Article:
Despite the great examples that can be found, I still see people absolutely ruining themselves in the gym.
Here’s the issue.
When looking at complexes, and what makes one “good” or “bad,” it’s important to keep in mind the goal: to create fast-paced, interval-type weight training workouts designed for fat-loss. This is a good thing, and truth be told, these type of workouts make up a good part of my clients’ programming for fat-loss.
Overall, the idea is to do as much work as possible in the shortest period of time, focusing on training speed and density.
However, when people randomly throw exercises together to create a complex, they’re often not really paying attention to anything other than the idea of complexes. They’re too focused on doing more work in less time to lose fat and haven’t even considered if the exercises they picked were effective.
Let’s say you have a guy doing the following complex:
He’s doing a lot of big movements, but is he really getting much out of some of them? Hopefully the deadlift is his strongest movement, but he can’t really use a weight that’s challenging since he’s limited by the overhead press, which is undoubtedly weaker.
In terms of “doing a lot of stuff” in not a lot of time, this guy is on point. He’s very expedient. But he’s missing out on a lot since the complex isn’t very deep in terms of efficacy. It’s simply effective as it could be.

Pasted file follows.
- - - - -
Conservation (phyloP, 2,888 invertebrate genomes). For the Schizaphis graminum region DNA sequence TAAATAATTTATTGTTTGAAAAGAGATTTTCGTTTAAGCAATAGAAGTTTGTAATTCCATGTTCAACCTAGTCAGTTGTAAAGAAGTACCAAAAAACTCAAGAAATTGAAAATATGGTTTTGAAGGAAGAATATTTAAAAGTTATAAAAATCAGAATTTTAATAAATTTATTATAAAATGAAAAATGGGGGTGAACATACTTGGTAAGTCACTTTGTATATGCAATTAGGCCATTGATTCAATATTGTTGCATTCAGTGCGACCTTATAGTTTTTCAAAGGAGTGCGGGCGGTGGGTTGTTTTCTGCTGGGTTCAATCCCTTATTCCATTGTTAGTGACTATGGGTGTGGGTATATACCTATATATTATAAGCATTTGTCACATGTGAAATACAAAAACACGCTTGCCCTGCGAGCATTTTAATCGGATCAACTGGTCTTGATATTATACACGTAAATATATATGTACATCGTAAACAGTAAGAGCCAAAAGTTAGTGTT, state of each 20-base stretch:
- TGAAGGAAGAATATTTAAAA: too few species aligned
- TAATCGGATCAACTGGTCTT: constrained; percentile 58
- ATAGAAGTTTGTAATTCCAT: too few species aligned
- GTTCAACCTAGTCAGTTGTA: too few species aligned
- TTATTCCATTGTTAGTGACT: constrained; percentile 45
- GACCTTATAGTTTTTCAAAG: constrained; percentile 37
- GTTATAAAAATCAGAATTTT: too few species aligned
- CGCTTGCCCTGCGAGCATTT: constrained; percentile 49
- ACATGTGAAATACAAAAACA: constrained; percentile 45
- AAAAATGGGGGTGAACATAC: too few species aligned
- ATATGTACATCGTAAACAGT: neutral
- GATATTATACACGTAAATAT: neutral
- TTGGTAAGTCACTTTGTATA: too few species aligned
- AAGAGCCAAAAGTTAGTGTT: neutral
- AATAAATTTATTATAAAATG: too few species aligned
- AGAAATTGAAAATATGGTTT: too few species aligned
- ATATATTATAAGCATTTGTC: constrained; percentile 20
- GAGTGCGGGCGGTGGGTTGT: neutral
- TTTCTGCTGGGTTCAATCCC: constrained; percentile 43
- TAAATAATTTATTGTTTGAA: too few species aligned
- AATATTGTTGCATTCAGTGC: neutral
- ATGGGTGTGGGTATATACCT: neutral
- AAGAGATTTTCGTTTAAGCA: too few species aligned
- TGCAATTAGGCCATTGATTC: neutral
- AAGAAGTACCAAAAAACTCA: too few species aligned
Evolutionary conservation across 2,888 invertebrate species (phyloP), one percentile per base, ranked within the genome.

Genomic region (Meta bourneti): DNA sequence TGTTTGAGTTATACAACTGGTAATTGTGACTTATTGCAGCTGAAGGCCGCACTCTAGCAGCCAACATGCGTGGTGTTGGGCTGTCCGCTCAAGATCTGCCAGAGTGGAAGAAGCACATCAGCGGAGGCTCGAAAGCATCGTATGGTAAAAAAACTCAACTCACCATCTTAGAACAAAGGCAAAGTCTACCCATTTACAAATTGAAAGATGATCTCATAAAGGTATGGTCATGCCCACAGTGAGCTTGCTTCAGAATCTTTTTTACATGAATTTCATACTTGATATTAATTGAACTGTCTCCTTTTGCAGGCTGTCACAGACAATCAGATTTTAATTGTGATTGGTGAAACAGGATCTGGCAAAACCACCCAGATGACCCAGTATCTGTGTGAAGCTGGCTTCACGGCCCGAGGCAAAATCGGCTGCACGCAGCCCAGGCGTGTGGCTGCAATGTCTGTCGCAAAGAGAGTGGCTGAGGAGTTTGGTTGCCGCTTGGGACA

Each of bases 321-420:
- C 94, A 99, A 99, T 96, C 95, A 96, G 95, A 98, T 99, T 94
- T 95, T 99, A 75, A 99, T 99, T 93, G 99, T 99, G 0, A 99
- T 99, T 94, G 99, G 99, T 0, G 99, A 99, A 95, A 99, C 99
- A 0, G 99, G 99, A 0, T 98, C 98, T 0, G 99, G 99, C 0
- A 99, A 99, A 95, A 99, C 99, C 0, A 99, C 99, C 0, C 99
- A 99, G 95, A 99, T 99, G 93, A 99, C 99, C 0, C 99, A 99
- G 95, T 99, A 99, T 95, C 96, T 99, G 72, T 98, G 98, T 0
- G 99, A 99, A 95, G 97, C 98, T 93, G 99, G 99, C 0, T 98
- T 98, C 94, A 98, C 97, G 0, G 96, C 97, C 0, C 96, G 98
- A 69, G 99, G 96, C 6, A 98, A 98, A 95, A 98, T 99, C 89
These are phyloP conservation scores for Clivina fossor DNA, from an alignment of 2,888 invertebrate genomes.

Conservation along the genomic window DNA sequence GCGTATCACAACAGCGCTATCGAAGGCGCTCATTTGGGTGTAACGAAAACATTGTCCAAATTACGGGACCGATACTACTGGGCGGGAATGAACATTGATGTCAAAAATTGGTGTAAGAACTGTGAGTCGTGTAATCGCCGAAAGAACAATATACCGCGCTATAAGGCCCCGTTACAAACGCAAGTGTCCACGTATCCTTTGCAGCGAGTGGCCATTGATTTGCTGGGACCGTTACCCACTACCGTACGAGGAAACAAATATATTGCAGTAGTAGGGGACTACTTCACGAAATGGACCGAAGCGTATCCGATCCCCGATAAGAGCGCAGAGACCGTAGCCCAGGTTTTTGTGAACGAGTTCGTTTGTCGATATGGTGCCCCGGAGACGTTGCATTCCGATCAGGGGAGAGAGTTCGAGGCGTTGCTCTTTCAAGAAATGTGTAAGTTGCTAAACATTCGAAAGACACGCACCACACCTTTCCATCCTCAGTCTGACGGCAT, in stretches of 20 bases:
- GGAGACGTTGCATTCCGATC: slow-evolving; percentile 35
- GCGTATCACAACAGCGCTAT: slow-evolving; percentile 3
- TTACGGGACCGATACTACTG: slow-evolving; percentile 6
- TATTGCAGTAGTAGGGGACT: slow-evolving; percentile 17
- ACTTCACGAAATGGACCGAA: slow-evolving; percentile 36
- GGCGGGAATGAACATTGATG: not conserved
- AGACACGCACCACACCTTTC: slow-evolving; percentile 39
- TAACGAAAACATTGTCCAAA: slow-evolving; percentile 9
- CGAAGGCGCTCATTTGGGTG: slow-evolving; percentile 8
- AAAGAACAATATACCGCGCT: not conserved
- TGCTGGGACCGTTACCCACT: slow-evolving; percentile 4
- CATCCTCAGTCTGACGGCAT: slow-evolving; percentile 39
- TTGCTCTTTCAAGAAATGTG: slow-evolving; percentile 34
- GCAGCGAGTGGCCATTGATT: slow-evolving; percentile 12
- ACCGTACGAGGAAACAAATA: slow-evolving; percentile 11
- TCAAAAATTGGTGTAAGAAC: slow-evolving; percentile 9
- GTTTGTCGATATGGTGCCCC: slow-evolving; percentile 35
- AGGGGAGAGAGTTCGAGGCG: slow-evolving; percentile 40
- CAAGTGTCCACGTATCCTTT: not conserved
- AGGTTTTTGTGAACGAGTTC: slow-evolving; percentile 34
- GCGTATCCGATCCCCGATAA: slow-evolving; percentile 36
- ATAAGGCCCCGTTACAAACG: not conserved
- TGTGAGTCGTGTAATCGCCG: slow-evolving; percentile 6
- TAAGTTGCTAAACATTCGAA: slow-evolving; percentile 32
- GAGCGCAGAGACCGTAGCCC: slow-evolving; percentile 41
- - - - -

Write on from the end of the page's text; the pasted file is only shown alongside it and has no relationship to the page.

But if this guy used a different set up, he could work with a weight that’s challenging for all parts of the complex and would get significantly better results.
Here’s where a lot of coaches and I part ways. Many trainers who prescribe complexes are OK with the notion that your weakest exercise limits your strongest one. I consider it a limitation of basic complex design that can be completely eliminated with a bit of forethought and some ingenuity.
Going back to the example above, the weight is incredibly light for our guy to deadlift, but perfect for the overhead press.
Instead, what if we did twice as many deadlifts as overhead presses or only used exercises where the weight was appropriate for the same number of reps on each?
What I’m about to show you aren’t regular complexes. They’re advanced. Or as I like to call them, Complexes 2.0—they are designed according to specific rules in my system, and that system makes them more effective.